EAT gives guidance on the meaning of “unfavourable treatment”

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In a recent decision of the EAT in the case of The Trustees of Swansea University Pension & Assurance Scheme and Swansea University v Williams, the EAT overturned the Employment Tribunal decision that an employee had been unfavourably treated because of something arising in consequence of his disability.

Blake Morgan acted for the Trustees and University. It is a significant decision because for the first time, the EAT considered the meaning of “unfavourable treatment” and held that this was not the same as “detriment” or “less favourable treatment”.

Mr Williams suffered from a number of conditions including Tourette’s Syndrome, obsessive compulsive disorder and depression. He had worked full-time for 10 years but then, because of his disability, he asked if his hours could be reduced. By the end of July 2011, Mr Williams’ hours had been reduced by half. He successfully applied for ill-health retirement in June 2013 at the age of 38.

Under the rules of the pension scheme applicable to Mr Williams he was entitled to:

  • immediate payment of accrued pension (without actuarial reduction for accelerated receipt) in respect of the work that he had already done; and 
  • enhanced pension (again with no actuarial reduction) as if he had continued working until normal retirement age (which for Mr Williams was 67) and based on the salary received at the time of retiring.

Mr Williams complained that he had been unfavourably treated contrary to section 15 of the Equality Act 2010 because of something arising in consequence of his disability and this treatment could not be justified.

Mr Williams’ case was that it was discriminatory for him not to receive an ill-health pension based on his full time salary rather than his part-time salary. His position was that the reason he was working part-time was to accommodate his disability, and, had he been working full-time at the time of his retirement, his enhanced pension would have been twice the amount of the pension he actually received.

The Employment Tribunal upheld the claim. It held that, the meaning of “unfavourable” equated to that of “detriment” used elsewhere in the Equality Act 2010. It concluded that Mr Williams had been treated unfavourably by the rules of the pension scheme because his disability had caused him to receive a lower pension than he would have done because of his working part-time.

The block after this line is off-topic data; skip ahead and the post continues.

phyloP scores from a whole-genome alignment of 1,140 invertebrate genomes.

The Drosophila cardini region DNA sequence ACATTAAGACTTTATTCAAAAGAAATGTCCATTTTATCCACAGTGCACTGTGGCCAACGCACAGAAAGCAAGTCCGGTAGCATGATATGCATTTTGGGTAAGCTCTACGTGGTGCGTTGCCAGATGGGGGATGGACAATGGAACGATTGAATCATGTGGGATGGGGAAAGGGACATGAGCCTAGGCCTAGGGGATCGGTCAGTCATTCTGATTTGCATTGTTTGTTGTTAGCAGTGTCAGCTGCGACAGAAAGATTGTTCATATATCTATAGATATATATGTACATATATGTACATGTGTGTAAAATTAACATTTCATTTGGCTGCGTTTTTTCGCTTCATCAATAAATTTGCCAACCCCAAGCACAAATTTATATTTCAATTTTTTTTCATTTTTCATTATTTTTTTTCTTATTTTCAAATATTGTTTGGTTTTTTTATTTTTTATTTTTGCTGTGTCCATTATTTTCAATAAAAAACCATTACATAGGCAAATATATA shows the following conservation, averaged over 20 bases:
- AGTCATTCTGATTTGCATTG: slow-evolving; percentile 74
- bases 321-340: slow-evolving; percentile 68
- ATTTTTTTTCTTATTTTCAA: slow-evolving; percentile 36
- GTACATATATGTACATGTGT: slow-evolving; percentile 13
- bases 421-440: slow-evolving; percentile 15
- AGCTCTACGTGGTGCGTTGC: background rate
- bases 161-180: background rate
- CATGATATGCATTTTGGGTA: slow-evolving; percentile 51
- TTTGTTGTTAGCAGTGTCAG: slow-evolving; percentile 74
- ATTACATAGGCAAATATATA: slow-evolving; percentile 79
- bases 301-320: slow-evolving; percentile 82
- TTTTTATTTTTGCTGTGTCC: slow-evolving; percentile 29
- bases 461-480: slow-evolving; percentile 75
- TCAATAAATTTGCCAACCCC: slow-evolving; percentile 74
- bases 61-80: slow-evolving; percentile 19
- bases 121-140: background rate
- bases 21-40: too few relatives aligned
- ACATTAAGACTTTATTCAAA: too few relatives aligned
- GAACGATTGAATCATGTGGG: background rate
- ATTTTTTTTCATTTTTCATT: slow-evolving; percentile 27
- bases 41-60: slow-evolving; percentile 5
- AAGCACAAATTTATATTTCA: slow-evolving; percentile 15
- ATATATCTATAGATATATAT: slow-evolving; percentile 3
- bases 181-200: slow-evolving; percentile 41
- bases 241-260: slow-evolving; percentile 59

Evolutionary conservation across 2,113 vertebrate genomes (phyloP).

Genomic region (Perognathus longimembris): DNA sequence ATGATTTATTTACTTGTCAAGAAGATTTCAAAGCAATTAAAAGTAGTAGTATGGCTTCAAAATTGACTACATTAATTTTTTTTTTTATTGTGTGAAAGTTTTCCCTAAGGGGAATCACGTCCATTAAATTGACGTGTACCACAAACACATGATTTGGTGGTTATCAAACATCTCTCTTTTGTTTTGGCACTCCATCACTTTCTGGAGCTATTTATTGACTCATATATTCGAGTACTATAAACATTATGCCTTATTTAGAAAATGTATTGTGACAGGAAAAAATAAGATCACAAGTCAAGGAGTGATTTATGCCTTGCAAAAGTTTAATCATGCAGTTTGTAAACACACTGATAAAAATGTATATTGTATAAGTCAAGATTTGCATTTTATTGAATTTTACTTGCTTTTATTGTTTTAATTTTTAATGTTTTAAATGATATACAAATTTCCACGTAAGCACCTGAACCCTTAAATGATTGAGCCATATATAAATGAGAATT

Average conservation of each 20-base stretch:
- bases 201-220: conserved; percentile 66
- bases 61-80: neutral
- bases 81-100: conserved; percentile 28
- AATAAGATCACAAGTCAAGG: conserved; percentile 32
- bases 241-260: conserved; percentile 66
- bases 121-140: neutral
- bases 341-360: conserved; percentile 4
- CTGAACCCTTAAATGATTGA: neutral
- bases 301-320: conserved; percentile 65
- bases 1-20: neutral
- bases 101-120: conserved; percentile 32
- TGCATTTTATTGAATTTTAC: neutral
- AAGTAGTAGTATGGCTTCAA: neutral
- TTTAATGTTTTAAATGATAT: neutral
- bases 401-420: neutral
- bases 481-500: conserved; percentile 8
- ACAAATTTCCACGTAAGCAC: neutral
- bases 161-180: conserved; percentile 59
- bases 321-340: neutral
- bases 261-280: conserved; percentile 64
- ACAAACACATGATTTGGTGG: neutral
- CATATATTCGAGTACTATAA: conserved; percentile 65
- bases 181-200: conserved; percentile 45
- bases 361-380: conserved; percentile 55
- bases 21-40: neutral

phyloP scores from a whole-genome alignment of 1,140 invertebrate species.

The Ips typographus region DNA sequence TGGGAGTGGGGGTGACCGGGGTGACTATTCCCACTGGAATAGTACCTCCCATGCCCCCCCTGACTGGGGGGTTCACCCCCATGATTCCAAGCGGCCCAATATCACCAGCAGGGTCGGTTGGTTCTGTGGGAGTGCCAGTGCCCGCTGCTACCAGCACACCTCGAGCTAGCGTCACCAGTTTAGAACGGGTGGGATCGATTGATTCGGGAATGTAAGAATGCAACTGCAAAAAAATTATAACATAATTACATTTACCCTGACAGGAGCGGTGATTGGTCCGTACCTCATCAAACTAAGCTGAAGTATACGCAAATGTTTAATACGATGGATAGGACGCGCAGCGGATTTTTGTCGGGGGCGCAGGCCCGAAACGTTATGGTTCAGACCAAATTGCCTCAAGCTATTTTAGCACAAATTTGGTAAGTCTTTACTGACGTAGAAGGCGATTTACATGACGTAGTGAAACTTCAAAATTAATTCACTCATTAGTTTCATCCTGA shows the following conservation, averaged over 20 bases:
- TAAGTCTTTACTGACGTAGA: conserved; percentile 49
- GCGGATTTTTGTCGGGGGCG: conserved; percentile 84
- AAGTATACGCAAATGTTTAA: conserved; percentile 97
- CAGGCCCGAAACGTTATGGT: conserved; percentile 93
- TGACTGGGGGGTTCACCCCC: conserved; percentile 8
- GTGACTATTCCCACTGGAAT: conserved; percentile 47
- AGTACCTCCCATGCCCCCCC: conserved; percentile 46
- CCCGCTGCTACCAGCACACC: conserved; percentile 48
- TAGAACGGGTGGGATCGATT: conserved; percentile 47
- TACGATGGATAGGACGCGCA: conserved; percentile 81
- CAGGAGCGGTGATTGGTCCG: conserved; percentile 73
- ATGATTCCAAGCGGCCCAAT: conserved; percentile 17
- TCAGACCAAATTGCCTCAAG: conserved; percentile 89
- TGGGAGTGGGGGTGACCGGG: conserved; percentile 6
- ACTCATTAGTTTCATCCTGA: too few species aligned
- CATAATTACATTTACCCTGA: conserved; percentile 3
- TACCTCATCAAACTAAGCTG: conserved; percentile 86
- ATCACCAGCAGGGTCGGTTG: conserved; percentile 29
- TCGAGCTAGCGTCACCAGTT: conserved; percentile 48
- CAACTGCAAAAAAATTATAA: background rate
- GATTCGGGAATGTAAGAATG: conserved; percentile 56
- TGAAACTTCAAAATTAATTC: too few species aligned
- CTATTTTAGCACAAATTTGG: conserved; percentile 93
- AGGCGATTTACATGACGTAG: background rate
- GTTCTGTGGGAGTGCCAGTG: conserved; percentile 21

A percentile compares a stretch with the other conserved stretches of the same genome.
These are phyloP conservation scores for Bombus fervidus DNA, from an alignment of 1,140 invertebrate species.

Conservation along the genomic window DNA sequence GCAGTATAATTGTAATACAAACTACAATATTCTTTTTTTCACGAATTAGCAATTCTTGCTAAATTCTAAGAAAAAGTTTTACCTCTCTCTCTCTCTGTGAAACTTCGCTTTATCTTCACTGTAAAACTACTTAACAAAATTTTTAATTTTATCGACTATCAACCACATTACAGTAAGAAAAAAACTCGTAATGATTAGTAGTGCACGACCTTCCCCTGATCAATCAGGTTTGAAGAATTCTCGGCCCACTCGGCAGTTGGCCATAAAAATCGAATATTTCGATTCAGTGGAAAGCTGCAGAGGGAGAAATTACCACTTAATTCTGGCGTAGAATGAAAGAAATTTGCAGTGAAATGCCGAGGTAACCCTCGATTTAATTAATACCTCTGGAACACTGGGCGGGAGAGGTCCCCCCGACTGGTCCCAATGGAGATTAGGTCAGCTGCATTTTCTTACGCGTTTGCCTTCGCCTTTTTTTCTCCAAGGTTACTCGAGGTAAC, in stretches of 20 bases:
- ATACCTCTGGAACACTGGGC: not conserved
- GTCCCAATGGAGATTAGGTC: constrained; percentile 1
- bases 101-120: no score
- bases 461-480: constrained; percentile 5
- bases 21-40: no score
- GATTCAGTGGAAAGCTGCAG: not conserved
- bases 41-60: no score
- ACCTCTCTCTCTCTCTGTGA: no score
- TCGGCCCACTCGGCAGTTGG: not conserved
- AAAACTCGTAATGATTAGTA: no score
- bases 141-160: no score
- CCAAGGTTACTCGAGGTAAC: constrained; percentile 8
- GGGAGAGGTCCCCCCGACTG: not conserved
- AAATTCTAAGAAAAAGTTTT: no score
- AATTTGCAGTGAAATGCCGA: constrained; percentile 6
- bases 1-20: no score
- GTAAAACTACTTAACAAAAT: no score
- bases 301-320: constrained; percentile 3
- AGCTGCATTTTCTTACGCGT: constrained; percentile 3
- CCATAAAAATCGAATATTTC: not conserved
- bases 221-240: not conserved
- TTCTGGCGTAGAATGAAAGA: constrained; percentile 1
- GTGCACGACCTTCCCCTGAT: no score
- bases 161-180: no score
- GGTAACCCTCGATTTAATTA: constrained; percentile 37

The Trustees and University successfully appealed to the EAT which allowed the appeal and held that the Employment Tribunal’s finding in respect of unfavourable treatment was “manifestly perverse”.

A key point in the successful appeal was that the only employees entitled to retire early and to receive an enhanced pension were those who retired through ill-health and who were disabled within the meaning of the Equality Act 2010. The pension scheme rules taken overall therefore favoured those who were disabled and (in the EAT’s judgment) it was perverse of the Employment Tribunal to conclude that the scheme was discriminatory.

Further, the University had complied with its obligations to make reasonable adjustments by agreeing to the reduction in working hours requested by Mr Williams. It would have been incongruous for the University to be found liable for operating a discriminatory pension scheme because of its compliance with the legal obligation to make reasonable adjustments. If that were the case, the University would have been required to reduce Mr Williams’ hours but also be obliged to pay him his enhanced pension without any reduction, i.e. based on his full salary.

The EAT held that the words “unfavourable treatment” and “detriment” were deliberately chosen when being included in the Equality Act 2010 and had distinct meanings. Unfavourable treatment involves an assessment in which a broad view is to be taken and which is to be judged by broad experience of life. It has the meaning of placing a hurdle in front of or creating a particular difficulty for, or disadvantaging a person because of something which arises in consequence of their disability. The appeal was allowed with the matter remitted to a fresh Employment Tribunal for a complete re-hearing.

The Trustees and University were represented by Keith Bryant QC of Outer Temple Chambers, instructed by Matthew Smith, partner at Blake Morgan LLP. Matthew Smith and Gemma Bailey (Associate) provided advice and support to the Trustees and University throughout the proceedings.